The Moose Cup Powered By Daraz... and some of international cricket's strangest trophies

NED ECKERSLEY: With Sri Lanka and England playing for an unusual trophy, we delve into the archives to look at some of the strangest prizes that international cricket has seen

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As Sri Lanka and England face off for the uniquely named Moose Cup Powered By Dawaz, we have dug up this piece from the archives, put together by Durham wicketkeeper Ned Eckersley.

With so many bilateral series in existence, the arms race for the biggest, shiniest, quirkiest silverware has been well fought over the years.

Here, we look back on six of the most unusual.

TUC T20 Cup – Pakistan v Australia, 2018

This one takes the biscuit. Whoever designed the trophy for this T20 series must have been absolutely crackers. Sarfraz Ahmed was the lucky captain to get his mitts on the biscuit-shaped cup after his team whitewashed the Aussies in the three-match series.

The food-themed trophy did leave a bitter taste in the mouth at the Pakistan Cricket Board, who were subsequently rumoured to have launched an investigation into the responsible department, with one source saying it is “planning a revamp in its marketing department”. In spite of this it did not prevent another mishap in their very next series…

‘Oye Hoye’ Trophy – Pakistan v New Zealand, 2018

The PCB were at it again when they revealed the Oye Hoye Trophy for this Test series. Oye Hoye, in case you are wondering, is a Punjabi term used for when someone is impressed with something.

Well, with the trophy having been less than impressive, the cricket certainly made up for it with the Blackcaps winning a thrilling Test series 2-1. Be sure to keep an eye out for any more impressive silverware making its way out of the PCB offices when Sri Lanka and Bangladesh tour the UAE in the winter of 2019/20.

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West Indies v England ODI series, 2004

With the prize for the victorious captain a trophy that resembled something out of The Lord of the Rings, it was no surprise that the seven-match one-day international series between West Indies and England ended in a 2-2 draw (with three washouts).

The trophy consisted of two intertwined figures that would not have looked out of place in one of Gunther von Hagens’ Bodyworlds exhibitions – one a straining bowler and the other an exuberant batsman. But which of the lucky international cricket boards got to house the peculiar sculpture?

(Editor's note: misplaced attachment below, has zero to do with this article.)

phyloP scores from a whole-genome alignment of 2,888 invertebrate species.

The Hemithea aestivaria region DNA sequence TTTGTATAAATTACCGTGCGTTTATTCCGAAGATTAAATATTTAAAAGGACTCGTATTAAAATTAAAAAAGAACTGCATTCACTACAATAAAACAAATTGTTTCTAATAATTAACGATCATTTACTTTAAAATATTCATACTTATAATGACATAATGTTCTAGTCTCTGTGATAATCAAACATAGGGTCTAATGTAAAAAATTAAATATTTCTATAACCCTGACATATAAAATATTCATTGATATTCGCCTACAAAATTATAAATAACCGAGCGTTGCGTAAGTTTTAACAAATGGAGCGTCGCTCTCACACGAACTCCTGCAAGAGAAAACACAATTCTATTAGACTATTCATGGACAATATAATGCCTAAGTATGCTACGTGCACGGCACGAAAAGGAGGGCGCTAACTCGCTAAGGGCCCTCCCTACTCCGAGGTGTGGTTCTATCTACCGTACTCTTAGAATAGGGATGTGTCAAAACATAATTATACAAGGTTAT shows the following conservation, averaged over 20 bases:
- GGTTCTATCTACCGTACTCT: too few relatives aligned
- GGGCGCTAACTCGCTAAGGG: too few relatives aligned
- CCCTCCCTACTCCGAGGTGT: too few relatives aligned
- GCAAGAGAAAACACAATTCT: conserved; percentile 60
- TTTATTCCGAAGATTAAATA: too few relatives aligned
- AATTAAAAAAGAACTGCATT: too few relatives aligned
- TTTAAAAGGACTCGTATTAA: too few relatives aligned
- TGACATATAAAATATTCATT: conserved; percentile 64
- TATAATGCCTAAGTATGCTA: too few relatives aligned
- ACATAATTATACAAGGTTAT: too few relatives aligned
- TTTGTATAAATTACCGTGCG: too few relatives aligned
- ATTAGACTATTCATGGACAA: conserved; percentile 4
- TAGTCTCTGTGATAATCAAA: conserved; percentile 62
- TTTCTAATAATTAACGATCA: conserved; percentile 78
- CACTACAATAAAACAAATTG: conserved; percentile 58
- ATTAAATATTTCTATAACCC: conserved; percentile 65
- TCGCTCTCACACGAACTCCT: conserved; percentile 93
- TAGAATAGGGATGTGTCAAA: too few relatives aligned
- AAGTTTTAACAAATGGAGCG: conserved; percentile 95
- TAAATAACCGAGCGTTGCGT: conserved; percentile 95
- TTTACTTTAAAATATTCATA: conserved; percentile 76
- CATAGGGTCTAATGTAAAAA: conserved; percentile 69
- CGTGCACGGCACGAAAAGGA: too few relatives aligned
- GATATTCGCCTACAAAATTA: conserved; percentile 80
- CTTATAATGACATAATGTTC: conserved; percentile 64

The Coca-Cola Cup, Sharjah, 1998

Mohammad Azharuddin looked less than impressed when he was handed the colossal replica of a Coca-Cola bottle top as India’s prize for winning an ODI tri-series against Australia and New Zealand.

The last league match featured a sandstorm, and Sachin Tendulkar’s whirlwind hundred to beat Australia became known as ‘Desert Storm’. A Coca-Cola slogan once used in Pakistan translated to: “If you have a heart ask for more.” But the event organisers opted for more conventional trophies in future years.

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Warne–Muralitharan Trophy – established in 2007

Nothing defines cricketing excellence quite like the names Shane Warne and Muttiah Muralitharan. So the decision to name all Test series between Australia and Sri Lanka from 2007 onwards after the two of them is understandable.

What is not quite so clear is the need for the trophy to be of two, large, metallic right hands meant to depict the leggie and offie releases of cricket’s two most prolific tweakers. Whatever happened to just using a small terracotta urn and filling it with ashes?

ICC Test Championship mace – established in 2003

On April 1 each year the No.1-ranked Test team receives a cash prize of $1m. But what about a trophy? Well, the victorious captain is presented with the ICC Test Championship mace, rumoured to be worth around £30,000.

The Test Championship mace gives Thor’s Gríõarvölr staff a run for its money and can usually be found towering over players in the winning team photo. Later this year the ICC will turn the Test Championship into a more reciprocal league structure played over two years.

Sri Lanka v England image credit: SLC

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